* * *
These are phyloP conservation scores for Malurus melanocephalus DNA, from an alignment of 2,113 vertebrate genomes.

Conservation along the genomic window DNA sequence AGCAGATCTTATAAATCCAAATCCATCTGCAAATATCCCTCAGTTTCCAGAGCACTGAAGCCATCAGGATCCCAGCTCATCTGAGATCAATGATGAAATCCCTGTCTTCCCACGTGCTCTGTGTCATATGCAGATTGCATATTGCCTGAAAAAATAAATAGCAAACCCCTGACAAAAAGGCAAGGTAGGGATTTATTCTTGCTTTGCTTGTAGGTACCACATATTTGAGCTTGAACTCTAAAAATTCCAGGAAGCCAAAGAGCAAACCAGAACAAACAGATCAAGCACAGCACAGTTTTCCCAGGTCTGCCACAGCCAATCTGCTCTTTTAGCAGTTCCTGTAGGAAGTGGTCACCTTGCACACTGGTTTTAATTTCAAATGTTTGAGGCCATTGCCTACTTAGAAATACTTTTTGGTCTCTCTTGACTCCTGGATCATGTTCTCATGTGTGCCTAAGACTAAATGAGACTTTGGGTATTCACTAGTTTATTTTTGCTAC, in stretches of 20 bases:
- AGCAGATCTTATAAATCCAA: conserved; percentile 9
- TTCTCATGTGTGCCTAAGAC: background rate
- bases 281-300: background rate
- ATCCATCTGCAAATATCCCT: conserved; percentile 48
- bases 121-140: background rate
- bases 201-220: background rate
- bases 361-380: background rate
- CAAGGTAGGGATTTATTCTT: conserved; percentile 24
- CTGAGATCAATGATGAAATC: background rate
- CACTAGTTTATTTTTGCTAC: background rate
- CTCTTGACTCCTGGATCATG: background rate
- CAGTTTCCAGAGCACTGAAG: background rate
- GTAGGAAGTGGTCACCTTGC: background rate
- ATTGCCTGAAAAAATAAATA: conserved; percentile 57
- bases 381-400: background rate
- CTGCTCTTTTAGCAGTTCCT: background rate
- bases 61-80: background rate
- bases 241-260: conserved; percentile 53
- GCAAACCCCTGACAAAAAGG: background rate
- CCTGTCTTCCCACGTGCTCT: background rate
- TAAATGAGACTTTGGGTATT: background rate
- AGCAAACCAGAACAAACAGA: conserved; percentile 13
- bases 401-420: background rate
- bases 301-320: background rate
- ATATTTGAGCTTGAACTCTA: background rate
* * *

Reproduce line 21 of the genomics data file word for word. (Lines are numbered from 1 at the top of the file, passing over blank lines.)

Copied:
- GCAAACCCCTGACAAAAAGG: background rate